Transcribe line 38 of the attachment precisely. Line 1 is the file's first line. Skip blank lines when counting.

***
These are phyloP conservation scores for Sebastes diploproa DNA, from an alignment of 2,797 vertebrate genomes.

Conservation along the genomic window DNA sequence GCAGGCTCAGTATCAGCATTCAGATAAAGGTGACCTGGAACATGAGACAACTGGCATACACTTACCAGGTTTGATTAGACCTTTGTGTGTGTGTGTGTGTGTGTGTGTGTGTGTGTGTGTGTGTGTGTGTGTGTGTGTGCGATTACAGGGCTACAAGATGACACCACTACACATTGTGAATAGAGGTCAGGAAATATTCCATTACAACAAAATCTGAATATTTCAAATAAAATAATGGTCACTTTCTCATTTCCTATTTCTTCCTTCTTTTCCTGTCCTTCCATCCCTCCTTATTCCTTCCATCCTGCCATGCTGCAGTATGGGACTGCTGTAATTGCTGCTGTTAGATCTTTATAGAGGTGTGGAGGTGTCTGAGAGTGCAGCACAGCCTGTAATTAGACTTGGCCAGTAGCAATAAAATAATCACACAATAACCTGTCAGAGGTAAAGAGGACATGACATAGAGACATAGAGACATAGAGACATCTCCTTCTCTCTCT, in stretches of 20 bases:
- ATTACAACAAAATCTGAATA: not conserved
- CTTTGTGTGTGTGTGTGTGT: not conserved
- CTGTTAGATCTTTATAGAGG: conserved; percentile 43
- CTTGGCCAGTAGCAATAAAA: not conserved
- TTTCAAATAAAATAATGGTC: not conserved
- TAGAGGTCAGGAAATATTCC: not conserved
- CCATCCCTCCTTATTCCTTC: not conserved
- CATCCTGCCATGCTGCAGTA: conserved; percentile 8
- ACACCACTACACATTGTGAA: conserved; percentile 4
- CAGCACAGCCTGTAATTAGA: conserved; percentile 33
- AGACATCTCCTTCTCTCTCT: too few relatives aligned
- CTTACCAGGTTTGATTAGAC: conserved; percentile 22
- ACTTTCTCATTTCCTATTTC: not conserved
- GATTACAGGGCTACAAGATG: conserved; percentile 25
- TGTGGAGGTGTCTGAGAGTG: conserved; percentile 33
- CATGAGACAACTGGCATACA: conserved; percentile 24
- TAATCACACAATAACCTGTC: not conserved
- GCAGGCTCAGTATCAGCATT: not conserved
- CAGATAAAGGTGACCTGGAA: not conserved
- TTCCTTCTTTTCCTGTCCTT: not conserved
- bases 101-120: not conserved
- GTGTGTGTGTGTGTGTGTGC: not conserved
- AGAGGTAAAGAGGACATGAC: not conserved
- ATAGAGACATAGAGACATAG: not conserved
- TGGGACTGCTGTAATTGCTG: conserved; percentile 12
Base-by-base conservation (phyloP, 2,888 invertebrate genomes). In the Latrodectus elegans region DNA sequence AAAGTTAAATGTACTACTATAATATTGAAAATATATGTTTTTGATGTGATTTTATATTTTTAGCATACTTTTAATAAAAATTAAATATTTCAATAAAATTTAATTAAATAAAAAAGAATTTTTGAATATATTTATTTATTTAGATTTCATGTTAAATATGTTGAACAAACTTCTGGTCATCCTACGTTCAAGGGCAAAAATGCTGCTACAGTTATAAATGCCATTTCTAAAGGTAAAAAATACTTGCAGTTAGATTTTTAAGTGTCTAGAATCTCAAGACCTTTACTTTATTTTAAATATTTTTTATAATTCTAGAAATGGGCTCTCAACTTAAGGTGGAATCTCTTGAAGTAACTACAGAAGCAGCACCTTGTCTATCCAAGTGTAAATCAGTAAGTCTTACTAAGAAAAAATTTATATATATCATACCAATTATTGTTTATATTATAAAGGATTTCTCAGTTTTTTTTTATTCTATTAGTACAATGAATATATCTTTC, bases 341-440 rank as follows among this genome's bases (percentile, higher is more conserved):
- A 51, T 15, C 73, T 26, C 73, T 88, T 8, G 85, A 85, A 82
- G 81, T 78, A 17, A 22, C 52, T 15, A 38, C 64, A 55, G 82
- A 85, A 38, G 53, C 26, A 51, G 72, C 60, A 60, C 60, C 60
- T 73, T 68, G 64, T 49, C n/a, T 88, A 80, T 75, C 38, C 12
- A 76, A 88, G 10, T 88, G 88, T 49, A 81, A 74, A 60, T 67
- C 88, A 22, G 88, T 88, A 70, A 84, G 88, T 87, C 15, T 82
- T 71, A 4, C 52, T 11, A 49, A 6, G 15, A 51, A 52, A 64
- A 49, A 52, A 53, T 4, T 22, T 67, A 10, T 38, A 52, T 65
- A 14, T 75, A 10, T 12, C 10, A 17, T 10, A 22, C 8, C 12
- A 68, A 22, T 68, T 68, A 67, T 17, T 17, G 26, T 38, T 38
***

- A 68, A 22, T 68, T 68, A 67, T 17, T 17, G 26, T 38, T 38